Living the dream

LIHUE — David Implom says making surfboards is a labor of love.

“I never had much money, so I started making my own boards when I was a kid,” said Implom, owner of Imua Surfboards. “I like to surf a lot and this keeps me into the lifestyle I like to live.”

Implom started making surfboards about 40 years ago, when he was 16. Back then, Implom said boards were made with Styrofoam (polyurethane), a material that is heavier than the polystyrene foam used today.

“Everything has become lighter-weight and a little stronger,” he said. “(The material) constantly changes and gets better and better.”

After graduating from high school, the former native of Redondo, California, took a surfing trip to Hawaii and never left.

“I started off in Maui, working over there. Came over here in 1989 and started working with Bill Hamilton in Hanalei,” he said. “Then I went off on my own and made Imua Surfboards in 1991.”

Implom and Hamilton will donate a board to the silent auction at the Fourth Wave Celebration, a fundraiser for the Kauai Lifeguard Association on Oct. 22.

“We want to make sure the lifeguards have what they need to save lives here on Kauai,” Implom said.

Last year, Implom and surfboard shaper Mike Wellman donated a board for the same event. It was one of the highest priced items auctioned off, said Andy Melamed, event and marketing director for the Kauai Lifeguard Association.

“Dave is instrumental because it’s very hard to get boards fiberglassed on Kauai,” Melamed said. “To donate their time, materials and what it takes are very special.”

Imua Surfboards produces about 15-20 surfboards a week and at least 500 surfboards a year.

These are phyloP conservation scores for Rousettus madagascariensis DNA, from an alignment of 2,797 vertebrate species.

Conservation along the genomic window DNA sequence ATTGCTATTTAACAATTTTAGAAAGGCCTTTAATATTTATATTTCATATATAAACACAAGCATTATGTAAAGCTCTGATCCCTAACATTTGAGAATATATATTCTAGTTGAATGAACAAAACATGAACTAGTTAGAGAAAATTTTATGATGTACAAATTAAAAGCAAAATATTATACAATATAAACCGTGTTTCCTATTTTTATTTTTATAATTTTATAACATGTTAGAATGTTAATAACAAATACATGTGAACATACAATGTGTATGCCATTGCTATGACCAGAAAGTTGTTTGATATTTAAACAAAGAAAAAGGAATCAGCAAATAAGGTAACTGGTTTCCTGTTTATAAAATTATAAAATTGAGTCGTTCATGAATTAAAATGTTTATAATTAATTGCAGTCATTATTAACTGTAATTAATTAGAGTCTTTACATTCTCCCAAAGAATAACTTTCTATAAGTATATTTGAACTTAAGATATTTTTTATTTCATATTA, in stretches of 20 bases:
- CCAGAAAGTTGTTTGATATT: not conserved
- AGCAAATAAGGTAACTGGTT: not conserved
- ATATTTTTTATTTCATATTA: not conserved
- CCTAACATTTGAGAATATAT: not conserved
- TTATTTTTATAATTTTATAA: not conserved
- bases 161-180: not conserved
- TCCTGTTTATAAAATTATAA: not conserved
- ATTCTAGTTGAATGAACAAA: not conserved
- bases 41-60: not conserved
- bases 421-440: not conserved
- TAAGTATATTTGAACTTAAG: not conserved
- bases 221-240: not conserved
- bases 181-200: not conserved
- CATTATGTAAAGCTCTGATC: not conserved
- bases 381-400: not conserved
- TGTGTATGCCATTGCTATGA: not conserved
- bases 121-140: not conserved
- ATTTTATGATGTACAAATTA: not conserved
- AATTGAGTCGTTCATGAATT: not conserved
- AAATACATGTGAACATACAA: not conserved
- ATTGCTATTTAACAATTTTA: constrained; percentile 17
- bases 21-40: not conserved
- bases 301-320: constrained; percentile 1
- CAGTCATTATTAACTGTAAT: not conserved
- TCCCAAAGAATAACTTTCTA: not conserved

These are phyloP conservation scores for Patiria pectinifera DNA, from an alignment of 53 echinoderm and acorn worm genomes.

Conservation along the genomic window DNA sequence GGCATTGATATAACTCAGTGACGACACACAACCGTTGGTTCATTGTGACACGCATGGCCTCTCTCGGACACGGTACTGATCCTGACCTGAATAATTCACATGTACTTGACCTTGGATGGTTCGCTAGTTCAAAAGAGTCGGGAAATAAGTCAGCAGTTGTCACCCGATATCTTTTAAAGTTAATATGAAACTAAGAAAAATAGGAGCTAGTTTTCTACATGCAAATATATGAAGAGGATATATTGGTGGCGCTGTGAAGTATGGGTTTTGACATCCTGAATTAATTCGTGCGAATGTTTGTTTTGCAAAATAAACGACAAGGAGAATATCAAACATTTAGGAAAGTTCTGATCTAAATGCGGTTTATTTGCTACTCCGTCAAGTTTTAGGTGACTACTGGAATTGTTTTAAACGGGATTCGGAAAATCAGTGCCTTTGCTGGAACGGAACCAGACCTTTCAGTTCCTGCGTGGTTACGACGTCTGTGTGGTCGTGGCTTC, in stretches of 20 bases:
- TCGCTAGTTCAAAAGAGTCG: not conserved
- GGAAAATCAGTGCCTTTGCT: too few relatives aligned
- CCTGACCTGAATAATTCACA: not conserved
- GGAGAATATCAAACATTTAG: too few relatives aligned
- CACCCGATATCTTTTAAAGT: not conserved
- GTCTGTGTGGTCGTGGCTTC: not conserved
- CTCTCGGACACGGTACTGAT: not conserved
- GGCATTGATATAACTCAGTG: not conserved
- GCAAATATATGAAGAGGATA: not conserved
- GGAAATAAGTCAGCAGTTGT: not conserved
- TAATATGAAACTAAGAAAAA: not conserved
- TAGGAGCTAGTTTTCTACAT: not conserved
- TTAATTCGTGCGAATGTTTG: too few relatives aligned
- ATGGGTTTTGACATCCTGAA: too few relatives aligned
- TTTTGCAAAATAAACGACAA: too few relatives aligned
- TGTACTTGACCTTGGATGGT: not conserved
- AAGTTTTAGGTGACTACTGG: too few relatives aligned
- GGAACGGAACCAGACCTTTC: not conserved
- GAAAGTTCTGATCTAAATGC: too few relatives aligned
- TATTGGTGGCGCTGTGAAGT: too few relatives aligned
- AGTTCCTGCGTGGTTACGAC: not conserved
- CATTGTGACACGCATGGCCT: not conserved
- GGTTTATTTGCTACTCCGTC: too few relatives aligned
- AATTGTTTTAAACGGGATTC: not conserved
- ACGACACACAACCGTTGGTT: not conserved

There are three key steps in surfboard making: shaping, glassing and sanding.

“The most important process is the shaping because that’s how you want to board to ride,” he said.

After shaping, glassing involves laminating fiberglass on the board to prevent water from entering, while also strengthening it.

“I pretty much glass for half of the island,” Implom said.

The sander then brings the board back full circle.

“He’s the one that has to bring it all back together again after it’s been glassed,” he said. “Basically bring it back to the shape because when you glass the board, you lose the shape a little bit.”

Boards can range from $500 to $1,000.

“You have your small, high performance board all the way to long boards and old-style retro boards,” Implom said. “Then you have your stand-up boards and it’s a very individual sport.”

Implom said older surfers tend to ride the long boards because those are a little bit easier to maneuver, while younger surfers prefer shortboards for versatile motion in the water.

Mark Angell, a shaper at Imua, has been honing his craft since 1964.

“You have to be real open to all the changes (in technology and crafting),” said Angell, who has been at Imua Surf for 15 years.

For Implom and Angell, surfboard making and surfing requires passion.

“You really want a burning desire and an artsy and crafting mindset to be in this business,” Angell said. “You can’t decide to drop what you’re doing, make a career out of (surfboard making). It’s the same thing with everything else. You can’t just get 10 years of experience in just five years.”

Although they usually have 30 boards in the shop at a time, at the end of the day, Implom said surfers like he and Angell are “just a bunch of guys who like to have fun in the water.”

“This is what I always dreamed about,” Implom said. “It’s a labor of love and a lifestyle.”


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